About Surrey BC

The Future Lives Here. Surrey BC is the destination and community for families, individuals and businesses. Here the diverse community speaks over 100 different languages. Surrey is a growing city that welcomes roughly 1,000 new residents each month. And is a youthful city, with 1/3 of our population under the age of 19.

Discover your future

Discover what the City of Surrey has to offer and why the future lives here.

Peace Arch

Parks with lawns, gardens, and monument on the U.S/Canada border mark the 1812 treaties. The Peace Arch is a monument situated near the westernmost point of the Canada–United States border in the contiguous United States, between the communities of Blaine, Washington and Surrey, British Columbia.

Crescent Beach

Long, rocky beach with kid-friendly tide pools and views of the bay and distant mountains. Crescent Beach is a beachside community within South Surrey, British Columbia next to Boundary Bay and Mud Bay across from Delta, British Columbia. It is home to 1,200 residents, mostly in single-family homes.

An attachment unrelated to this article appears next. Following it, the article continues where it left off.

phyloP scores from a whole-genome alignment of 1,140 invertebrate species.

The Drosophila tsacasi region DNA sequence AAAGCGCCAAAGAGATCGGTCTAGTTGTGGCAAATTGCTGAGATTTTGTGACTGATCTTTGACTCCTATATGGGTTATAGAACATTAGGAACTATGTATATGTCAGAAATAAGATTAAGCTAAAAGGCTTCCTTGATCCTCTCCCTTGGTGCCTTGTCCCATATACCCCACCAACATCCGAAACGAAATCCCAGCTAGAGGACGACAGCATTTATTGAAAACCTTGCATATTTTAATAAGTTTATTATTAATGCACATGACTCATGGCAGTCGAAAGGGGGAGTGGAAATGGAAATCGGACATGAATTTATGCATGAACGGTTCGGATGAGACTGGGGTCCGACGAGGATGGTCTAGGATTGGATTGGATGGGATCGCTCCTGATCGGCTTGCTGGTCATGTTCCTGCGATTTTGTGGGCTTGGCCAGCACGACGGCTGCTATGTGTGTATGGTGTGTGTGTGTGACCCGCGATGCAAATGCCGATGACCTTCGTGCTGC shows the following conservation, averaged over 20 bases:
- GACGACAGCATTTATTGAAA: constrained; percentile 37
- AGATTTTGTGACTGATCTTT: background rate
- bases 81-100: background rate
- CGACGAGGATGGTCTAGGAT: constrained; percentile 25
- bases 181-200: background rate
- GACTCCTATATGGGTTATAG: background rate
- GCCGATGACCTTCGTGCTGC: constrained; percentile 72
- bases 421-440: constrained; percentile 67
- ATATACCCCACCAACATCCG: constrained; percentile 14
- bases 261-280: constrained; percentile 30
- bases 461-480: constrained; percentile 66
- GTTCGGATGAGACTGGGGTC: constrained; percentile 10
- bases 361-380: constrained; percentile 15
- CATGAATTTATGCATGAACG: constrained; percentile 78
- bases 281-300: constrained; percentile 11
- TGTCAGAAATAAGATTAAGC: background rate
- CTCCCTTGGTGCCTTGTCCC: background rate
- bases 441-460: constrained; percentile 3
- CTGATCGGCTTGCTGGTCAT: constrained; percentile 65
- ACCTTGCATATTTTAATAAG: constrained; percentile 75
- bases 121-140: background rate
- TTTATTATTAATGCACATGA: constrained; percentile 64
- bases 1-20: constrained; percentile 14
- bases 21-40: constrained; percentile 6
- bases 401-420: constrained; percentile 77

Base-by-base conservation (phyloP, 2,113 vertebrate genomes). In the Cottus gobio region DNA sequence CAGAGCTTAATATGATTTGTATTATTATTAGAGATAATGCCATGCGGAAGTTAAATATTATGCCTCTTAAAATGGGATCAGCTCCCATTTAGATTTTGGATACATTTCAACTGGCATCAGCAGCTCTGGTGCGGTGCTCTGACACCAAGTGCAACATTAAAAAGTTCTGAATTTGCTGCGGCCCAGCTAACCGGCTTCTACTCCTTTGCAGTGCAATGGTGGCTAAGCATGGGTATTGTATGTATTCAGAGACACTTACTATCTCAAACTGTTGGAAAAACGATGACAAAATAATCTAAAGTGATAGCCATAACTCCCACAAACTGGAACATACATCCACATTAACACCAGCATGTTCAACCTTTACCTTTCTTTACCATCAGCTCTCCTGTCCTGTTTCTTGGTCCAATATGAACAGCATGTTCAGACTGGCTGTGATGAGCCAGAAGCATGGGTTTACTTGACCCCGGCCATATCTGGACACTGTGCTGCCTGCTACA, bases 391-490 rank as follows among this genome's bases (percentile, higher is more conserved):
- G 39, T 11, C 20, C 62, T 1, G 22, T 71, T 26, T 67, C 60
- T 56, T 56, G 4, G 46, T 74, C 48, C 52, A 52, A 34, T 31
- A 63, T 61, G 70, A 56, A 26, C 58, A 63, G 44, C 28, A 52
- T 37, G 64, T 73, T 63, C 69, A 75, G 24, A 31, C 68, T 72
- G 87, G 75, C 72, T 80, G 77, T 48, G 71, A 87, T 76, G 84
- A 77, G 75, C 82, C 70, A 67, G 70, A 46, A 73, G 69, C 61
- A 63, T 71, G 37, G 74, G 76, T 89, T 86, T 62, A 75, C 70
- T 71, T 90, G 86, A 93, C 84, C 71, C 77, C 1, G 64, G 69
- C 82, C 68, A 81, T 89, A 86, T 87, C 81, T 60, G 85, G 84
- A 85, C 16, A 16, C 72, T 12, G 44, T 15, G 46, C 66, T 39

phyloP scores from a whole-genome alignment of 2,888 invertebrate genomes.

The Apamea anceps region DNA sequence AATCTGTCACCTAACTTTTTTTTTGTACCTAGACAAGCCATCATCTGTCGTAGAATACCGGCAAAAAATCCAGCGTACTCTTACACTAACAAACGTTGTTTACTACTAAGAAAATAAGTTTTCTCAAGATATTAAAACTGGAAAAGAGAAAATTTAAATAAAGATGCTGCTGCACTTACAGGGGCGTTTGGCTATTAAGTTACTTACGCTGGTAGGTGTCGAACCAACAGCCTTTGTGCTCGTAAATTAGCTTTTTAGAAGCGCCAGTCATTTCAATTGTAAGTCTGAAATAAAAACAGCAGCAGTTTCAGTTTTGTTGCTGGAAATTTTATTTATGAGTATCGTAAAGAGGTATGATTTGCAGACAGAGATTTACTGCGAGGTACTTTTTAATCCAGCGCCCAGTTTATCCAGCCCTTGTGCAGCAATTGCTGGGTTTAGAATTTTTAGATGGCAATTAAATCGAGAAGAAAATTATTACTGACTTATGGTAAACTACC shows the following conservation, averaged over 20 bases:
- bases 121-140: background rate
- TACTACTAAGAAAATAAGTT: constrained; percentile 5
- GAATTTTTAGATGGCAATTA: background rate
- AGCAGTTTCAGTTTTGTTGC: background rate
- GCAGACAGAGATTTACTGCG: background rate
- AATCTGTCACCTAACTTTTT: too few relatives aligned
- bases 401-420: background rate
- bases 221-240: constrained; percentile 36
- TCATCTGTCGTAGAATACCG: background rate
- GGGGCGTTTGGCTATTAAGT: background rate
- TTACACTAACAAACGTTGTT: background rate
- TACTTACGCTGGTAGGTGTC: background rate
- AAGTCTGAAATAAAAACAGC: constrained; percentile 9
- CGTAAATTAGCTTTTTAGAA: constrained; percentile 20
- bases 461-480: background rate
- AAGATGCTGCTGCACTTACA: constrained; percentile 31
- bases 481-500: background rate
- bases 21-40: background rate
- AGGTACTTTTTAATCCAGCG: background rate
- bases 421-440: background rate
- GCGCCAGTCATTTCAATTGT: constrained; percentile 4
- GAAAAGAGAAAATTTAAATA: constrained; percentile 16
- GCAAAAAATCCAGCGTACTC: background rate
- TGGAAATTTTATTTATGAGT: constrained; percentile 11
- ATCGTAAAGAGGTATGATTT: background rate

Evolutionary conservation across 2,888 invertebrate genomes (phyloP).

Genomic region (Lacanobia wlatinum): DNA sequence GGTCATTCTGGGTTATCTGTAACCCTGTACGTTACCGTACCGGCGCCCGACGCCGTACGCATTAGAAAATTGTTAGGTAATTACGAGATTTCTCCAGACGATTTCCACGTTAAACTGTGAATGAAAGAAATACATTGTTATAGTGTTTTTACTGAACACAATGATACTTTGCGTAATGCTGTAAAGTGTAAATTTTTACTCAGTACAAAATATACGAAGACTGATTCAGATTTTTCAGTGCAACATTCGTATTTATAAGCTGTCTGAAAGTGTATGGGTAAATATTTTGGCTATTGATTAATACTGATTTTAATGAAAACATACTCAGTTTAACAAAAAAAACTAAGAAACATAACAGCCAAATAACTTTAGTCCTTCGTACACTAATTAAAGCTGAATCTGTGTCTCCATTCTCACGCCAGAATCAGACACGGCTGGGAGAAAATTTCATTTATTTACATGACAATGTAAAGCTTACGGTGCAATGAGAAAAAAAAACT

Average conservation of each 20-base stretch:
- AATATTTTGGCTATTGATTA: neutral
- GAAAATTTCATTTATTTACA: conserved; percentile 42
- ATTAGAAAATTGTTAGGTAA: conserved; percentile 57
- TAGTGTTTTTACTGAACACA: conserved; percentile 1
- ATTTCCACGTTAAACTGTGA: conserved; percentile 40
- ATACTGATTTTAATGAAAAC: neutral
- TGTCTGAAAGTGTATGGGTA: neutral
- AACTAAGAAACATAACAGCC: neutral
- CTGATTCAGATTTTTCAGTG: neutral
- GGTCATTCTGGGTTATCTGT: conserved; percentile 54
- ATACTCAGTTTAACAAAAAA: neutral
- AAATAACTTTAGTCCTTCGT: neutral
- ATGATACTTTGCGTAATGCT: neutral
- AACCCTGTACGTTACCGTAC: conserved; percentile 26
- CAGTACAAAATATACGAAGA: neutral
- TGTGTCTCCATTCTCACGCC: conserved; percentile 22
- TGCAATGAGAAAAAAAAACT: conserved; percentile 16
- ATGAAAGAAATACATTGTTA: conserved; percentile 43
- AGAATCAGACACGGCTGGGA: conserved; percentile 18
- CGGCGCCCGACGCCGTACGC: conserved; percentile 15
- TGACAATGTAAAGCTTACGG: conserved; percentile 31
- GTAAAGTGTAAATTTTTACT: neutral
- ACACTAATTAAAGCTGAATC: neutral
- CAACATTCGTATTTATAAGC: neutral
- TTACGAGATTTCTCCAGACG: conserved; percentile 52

Tynehead Regional Park

Trails meander through mixed forest and meadow and along the gentle Serpentine River. Gain new views of the park and its significant salmon (spawning and rearing) habitat from the viewpoints on Hatchery and Trillium Trails. Cyclists can enjoy the Tynehead Perimeter Trail.

Campbell Valley Park

Campbell Valley Regional Park is a regional park maintained by the Metro Vancouver Regional Parks board. The park is formed from 6 historical farm plots, with portions set aside for the Langley Tree Farm and scout Camp McLean. It contains a vast number of hiking, walking and equestrian trails as well as function facilities such as picnic shelters. The park is also the location of the Metro Vancouver Regional Parks East Area offices, located at the northwest corner of the park.

Blackie Spit

Blackie Spit Park is a stunning City park located in the Crescent Beach neighbourhood of South Surrey. The park is named after the dramatic spit that extends into Mud Bay at the mouth of the Nicomekl River. Blackie Spit has amazing views of Mud Bay and the north shore mountain. Blackie Spit also offers some of the best bird watching areas in Canada, with almost 200 species of birds recorded in a calendar year. The sandy spit, surrounded by tidal marsh and eelgrass beds, is an important stop for migrating and wintering waterfowl and shorebirds, as they make their way up and down the coastline of North and South America.

Queen’s Park

Queen’s Park offers visitors a wide-range of outdoor pursuits in a cultivated park with many horticultural features and mature trees. Running and walking trails wind through the park connecting all its amenities.